have been associated with several diseases [32
] and the KIR3DS1
gene has engendered particular attention in HIV disease pathogenesis (). Although most genetic association studies agree that KIR3DS1
, an allele that has a phenotypic frequency of ~39% in European Americans and 12% in African Americans, is probably protective against HIV, different conclusions regarding the requirement for the putative ligand Bw4–80I have emerged.
Multiple effects of KIR3DL1/S1 on HIV-1 infection and disease progression
in combination with HLA-B Bw4
was associated with slow progression to AIDS in a group of ~1000 HIV seroconverters, and neither Bw4
had any effect on disease progression [56
]. There was a weak protective effect of this compound genotype on viral load, and a rather strong protective effect against opportunistic infections in 1184 individuals, which included the seroconverters used in the previous study and 109 additional seroprevalent individuals [57
Smaller studies arrived at somewhat different conclusions. In a study of a group of 191 individuals [58
], the opposite effect was observed: KIR3DS1
considered by itself and the compound genotype of KIR3DS1
was associated with rapid progression to AIDS, and this was statistically significant for KIR3DS1
. However, KIR3DS1
appeared to be protective in terms of CD4 decline relative to having KIR3DS1
alone, although this effect was not significant. Because only 34 individuals were positive for both KIR3DS1
, it is difficult to know whether the opposite effect of this compound genotype on CD4 decline and progression to AIDS could be at least partially due to power issues. Rather than a KIR3DS1
effect, this study [58
] revealed a detrimental effect of KIR2DL2
on CD4 T cell decline and progression to AIDS.
A study of 255 individuals indicated that KIR3DS1
independently associates with higher CD4 T cell counts, but does not have an effect on viral load levels [59
]. On the other hand, Bw4
independently associated with lower viral loads, but had no effect on CD4 counts. The group with KIR3DS1
had lower viral loads and higher CD4 T cell counts, but not significantly in either case. The authors concluded that both KIR3DS1
are protective, but not in a synergistic manner.
As the genetic association studies did not reach entirely concordant results, it is of interest to consider functional studies on the interaction between KIR3DS1, HLA-B and HIV. Mouse data point to the possibility that activating NK receptors can detect a combination of MHC class I and a virus (i.e. ‘altered self’) [30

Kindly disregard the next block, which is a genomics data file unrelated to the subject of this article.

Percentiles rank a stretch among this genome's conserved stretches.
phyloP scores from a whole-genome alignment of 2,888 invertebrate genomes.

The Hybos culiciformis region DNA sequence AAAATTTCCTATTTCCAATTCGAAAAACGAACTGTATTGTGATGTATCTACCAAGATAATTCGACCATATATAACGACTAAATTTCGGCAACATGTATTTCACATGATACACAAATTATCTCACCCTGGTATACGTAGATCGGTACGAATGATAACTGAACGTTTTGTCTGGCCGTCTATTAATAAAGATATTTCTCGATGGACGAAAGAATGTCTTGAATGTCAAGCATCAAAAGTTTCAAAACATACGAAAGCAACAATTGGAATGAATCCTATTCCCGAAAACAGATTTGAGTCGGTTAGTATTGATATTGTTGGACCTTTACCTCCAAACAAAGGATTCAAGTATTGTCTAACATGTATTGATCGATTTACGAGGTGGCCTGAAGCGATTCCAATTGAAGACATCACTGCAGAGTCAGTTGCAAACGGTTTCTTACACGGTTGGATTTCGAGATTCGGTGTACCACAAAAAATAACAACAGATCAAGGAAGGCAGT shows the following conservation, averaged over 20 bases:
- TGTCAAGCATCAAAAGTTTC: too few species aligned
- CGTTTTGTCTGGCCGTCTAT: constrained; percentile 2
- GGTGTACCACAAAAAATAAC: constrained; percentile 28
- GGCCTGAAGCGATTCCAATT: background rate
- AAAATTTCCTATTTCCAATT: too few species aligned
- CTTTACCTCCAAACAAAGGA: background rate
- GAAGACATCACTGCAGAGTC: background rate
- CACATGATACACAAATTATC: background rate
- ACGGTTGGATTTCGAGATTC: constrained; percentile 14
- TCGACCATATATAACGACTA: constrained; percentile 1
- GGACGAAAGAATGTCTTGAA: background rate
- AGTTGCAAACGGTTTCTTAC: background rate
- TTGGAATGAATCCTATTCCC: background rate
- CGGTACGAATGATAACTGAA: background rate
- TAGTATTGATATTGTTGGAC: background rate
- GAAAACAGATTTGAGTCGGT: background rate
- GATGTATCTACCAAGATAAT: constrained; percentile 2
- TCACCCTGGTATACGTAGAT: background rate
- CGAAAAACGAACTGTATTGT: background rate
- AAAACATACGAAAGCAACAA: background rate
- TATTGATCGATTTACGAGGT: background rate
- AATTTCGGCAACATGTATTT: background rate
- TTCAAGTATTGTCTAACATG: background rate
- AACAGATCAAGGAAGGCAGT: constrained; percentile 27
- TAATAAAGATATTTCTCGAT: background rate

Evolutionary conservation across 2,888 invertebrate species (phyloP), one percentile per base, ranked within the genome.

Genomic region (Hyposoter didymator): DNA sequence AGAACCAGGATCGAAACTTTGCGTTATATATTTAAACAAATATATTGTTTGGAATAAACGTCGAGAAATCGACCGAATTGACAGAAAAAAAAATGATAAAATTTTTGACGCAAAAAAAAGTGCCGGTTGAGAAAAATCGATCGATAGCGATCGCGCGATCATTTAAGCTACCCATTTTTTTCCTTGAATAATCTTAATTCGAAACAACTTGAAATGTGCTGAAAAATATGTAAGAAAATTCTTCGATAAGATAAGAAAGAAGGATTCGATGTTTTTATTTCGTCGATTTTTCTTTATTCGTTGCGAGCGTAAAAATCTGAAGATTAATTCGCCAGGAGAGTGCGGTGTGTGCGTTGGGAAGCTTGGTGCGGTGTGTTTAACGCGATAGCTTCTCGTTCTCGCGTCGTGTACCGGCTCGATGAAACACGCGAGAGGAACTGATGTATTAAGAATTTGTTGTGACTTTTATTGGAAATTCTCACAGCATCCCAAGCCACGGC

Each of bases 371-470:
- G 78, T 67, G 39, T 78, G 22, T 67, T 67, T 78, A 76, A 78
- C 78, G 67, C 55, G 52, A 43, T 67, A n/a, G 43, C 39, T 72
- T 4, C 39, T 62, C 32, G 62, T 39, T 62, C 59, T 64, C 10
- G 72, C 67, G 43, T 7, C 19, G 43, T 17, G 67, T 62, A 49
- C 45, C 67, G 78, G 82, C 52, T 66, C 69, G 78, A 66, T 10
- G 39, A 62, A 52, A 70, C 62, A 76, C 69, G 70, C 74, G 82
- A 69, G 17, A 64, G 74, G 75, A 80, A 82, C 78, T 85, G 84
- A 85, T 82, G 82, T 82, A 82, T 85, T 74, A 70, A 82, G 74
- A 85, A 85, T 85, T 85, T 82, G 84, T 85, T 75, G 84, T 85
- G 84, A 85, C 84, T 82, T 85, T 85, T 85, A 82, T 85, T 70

]. Given the remarkable degree of convergent evolution between mouse Ly49
and human KIR
in terms of function, it is not unreasonable to consider specific allotypes of HLA class I as ligands for activating KIR upon viral infection or some other cellular lesion.
The protective effect of KIR3DS1 + Bw4
was substantiated with functional data measuring inhibition of HIV replication in an autologous effector-target cell assay amongst a group of 36 individuals with various KIR-HLA
], the first study to address the functional significance of a KIR-HLA
genetic association. In this study, KIR3DS1 positive NK cells inhibited HIV replication in Bw4–80I positive T cells to a significantly greater extent relative to the three other putatively ‘null’ situations: KIR3DS1 positive NK cells in response to Bw4–80I negative T cells, KIR3DS1 negative NK cells in response to Bw4–80I positive T cells, or KIR3DS1 negative NK cells in response to Bw4–80I negative T cells. Based on the functional and genetic data, a model was proposed in which KIR3DS1 on NK cells interacts with Bw4–80I on HIV infected target cells, conferring a measurable level of control over the virus.
More recently, NK cells from HIV infected patients were tested for IFN-γ production and CD107a upregulation, both markers of activation, after stimulation with HLA class I negative targets [60
]. The strongest effects were observed in assays measuring IFN-γ production, where NK cells from KIR3DS1
positive individuals showed greater production of IFN-γ compared to those without KIR3DS1
. This was also the case for the KIR3DS1
positive group compared to those who did not have this compound genotype, and for those with KIR3DS1
compared to those who have KIR3DS1
, but are missing Bw4
]. Statistics measuring strength of the effect of these genotypes were not provided in this study, but the strength of the response to class I deficient targets appeared greatest for the comparison of those with the compound genotype KIR3DS1+ Bw4
versus those without this genotype. Interestingly, KIR3DS1
positive individuals showed a rather strong IFN-γ response compared to those who have KIR3DS1
, but are missing Bw4
. However, statistical power was limited in this comparison because the number of individuals in both groups were small (11 versus 9, respectively) and the difference was not significant. The authors concluded that KIR3DS1
associates with high NK cell functions in a manner that is independent of Bw4
, but an increase in sample numbers in the KIR3DS1+ Bw4
positive versus KIR3DS1
negative comparison groups would help solidify or refute this conclusion. Together, these findings suggest that KIR3DS1 positive NK cells are intrinsically more active, an effect that might depend on HLA-B.
Biological science is rarely straightforward and even small differences in the way two different studies are performed (in terms of either experimental or analytical methodology) can affect the outcome, and therefore the conclusions of a study. However, one possibility is that KIR3DS1 binds certain Bw4 alleles, perhaps after modulation by HIV infection.